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I should be a Republican...but I'm not.

(Interesting article on the lack of Republicans in big cities. Worth a read in relation to below.) 

On the surface, at least, I'm an outlier. I'm white, straight, grew up in the suburbs, come from a long line of Republicans. I'm not originally from a predominantly "blue" state. I'm from Ohio, that battleground of all battlegrounds. I was fair game and the Republican Party lost me. Here's why and what they'd need to do to get me back. Because if the GOP is to have a chance in the new electorate, it's going to have to win over people like me.

The first Presidential election I could vote in was the infamous 2000 Bush v. Gore debacle. But I actually credit that for my liberalism far less than one might think. I even voted Republican in that primary...for McCain in a fruitless attempt to help prevent the obvious dunderhead from having any chance. Though I did my part in the General Election by voting for Gore.

Even at the young age of 18, conservatives were losing me. By education, for one. When you dig deeper into my stats I become more predictable to the data analysts. I went to college. Spent a long time in a diverse, urban area being exposed to numerous foreign cultures. Racism dies quickly on an L train. Class does not. The poverty of Chicago struck me. The diversity of religions. I got some gay friends. And some black ones. Some Muslim ones. I saw a couple other countries. Tried some new foods. Shacked up with someone for awhile. Eventually had some kids so that I want a well-funded free education system. I started defying gender roles by staying home with said kids.

You see where this is's hard to be a Republican in the face of all that. They really never stood a chance. But they should!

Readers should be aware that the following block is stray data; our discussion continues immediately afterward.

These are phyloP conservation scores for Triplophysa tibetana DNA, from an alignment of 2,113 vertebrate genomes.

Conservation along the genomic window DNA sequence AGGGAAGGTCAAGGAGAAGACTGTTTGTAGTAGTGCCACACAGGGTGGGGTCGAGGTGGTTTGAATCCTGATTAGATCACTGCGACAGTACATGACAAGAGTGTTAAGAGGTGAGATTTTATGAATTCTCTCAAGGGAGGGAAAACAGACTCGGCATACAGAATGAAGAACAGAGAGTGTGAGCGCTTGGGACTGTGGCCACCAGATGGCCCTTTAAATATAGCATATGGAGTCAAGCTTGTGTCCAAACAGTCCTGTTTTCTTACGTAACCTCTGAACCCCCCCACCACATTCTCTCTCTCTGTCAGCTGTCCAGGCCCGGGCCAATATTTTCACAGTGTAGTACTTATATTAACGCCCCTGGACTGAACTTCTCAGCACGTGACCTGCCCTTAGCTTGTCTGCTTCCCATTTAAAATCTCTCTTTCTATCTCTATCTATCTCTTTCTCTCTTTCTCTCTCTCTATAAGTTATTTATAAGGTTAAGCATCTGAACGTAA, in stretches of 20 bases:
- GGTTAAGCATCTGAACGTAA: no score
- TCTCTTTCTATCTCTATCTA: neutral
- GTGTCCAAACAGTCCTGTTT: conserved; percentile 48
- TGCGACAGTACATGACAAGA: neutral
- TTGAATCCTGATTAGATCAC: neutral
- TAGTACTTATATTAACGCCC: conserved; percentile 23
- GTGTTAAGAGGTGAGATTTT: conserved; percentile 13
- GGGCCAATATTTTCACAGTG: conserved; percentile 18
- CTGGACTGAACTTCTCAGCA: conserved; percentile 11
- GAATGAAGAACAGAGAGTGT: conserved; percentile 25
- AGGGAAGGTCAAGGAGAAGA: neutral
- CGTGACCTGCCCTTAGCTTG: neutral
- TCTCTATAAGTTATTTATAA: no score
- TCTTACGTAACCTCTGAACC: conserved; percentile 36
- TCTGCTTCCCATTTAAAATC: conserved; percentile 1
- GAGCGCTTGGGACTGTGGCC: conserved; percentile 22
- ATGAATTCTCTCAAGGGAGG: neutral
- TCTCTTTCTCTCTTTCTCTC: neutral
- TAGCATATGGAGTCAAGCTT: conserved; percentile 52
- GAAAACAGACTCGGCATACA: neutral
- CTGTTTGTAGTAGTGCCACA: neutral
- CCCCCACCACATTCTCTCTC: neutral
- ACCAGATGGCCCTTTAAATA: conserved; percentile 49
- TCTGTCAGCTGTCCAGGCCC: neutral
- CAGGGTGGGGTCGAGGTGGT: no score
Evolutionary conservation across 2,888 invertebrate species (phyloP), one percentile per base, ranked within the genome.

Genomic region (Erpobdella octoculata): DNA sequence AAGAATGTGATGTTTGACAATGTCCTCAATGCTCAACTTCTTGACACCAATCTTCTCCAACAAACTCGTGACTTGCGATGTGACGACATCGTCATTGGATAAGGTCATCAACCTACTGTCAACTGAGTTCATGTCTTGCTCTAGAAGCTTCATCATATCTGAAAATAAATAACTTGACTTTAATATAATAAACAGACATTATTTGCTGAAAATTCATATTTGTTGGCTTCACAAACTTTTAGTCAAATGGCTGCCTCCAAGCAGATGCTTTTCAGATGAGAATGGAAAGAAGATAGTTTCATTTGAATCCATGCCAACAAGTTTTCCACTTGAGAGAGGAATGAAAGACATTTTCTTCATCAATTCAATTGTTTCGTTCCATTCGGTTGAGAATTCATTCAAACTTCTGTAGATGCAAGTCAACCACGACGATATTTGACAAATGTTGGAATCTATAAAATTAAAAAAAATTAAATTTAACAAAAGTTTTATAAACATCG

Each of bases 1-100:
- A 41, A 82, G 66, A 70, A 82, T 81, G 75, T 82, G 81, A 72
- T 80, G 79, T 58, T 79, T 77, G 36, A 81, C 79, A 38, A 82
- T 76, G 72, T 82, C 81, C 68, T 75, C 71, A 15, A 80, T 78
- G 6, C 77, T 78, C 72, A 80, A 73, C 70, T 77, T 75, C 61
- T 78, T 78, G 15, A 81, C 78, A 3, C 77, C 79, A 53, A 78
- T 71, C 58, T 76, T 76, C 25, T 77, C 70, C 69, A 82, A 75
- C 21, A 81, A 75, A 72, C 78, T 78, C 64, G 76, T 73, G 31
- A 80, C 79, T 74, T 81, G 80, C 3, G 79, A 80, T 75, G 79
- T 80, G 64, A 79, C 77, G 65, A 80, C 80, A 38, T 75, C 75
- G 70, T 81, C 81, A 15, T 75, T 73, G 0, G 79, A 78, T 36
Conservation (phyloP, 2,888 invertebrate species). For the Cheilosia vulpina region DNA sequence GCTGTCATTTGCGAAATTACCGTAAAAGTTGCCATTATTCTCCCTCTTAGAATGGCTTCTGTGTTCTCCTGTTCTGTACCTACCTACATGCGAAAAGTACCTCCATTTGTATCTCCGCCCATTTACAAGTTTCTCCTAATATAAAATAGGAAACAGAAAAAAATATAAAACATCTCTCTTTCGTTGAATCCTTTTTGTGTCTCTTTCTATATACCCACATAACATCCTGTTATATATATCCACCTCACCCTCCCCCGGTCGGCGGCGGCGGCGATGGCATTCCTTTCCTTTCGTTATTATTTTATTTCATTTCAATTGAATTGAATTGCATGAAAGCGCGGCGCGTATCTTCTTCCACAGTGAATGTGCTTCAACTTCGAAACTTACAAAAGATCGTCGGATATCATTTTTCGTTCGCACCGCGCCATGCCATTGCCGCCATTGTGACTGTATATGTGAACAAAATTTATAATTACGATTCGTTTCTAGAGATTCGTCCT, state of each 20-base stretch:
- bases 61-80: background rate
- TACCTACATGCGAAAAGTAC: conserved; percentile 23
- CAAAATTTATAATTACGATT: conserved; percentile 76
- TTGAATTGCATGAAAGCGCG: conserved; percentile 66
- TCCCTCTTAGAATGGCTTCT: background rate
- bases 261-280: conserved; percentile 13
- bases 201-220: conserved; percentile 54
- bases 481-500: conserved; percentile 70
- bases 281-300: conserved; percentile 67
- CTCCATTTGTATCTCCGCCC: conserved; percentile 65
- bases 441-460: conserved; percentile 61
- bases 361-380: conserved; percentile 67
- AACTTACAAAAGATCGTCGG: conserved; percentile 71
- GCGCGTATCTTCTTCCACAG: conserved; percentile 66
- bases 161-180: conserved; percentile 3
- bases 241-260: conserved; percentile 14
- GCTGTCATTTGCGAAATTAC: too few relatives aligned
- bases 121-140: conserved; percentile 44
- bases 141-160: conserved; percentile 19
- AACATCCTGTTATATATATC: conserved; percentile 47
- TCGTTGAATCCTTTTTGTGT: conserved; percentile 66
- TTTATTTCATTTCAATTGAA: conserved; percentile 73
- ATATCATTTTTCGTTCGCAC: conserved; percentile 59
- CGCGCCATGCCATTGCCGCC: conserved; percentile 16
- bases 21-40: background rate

You see, that's my problem with being in love with the politically wonderful two-party system. Despite being a liberal (we're hip and trendy after Obama's Inauguration Speech), I also strongly believe that having only one viable political party is not the way to do things. It creates debate, but not really. What you end up with is the sane party most everybody belongs to and a contrasting anti-everything party that has few ideas other than hating the modern world.

I may be a Yellow Dog Democrat--that is, we'd rather vote for a yellow dog than a Republican--but I'm not a straight-ticket Democrat out of some deep loyalty to the party. It's more out of necessity and the fact that, at least since WWII, my party is the one you look to for any sort of intellectualism about socio-political progress. In the Democrats corner you have Roosevelt, Truman, Kennedy, LBJ, Clinton, Obama. On the other hand you have....Reagan? Hard to really say much about Nixon, Ford, the Bushes. I can maybe give you points for arguing, obscurely, for Eisenhower. Not exactly a bunch of visionary minds there.

Oddly, I wish there were. I'd love to see a strong, intellectual, wise, thinking man's conservative party emerge who is fully engaged with the modern world but articulates a non-crazy version of limited government, responsible finance that seeks to enrich social programs and increase the benefits of government while striving for efficiency and prudence.

Good luck with that, right?

I should be a Republican...and could be again. The coming permanent Democratic majority based on demographics isn't inevitable. And, frankly, if Republicans did a little better in helping gays, latinos, women they could probably put up a decent fight for Democratic voters tired of entrenched urban politics that merely speaks to the benefits of Big Government even while doing it badly. What we need is Big Government Republicans who are socially liberal, financially moderate, and non-judgmental in their dealings with others.

In short, an evolved contemporary GOP could be a powerful thing. But that's an awfully big "if." Can Republicans shake off the Tea Party, radio and Fox News talking heads, the racists, the bigots, the misogynists?

Even if you assume the continued future of the two Big Tents--where religious and rural folk plus libertarians go right while minorities, women, and urban voters go left--you're stuck eventually with the fact that the nation is shifting more towards one of those tents having more people in it. The big question, post-Obama, is going to be how that coalition continues, changes, or evolves.

Republicans have a huge opportunity going forward. Or they can whine and complain about the biased media and how Democrats have named-called them into being the boogeyman. Well, it's time to take some of that personal responsibility that Republicans are so known for survive, you have to win me back. Or, at the very least, make people like me think twice about voting Democrat. Right now, the decision in the voting booth is a no-brainer. Quit with the crazy and we'll talk.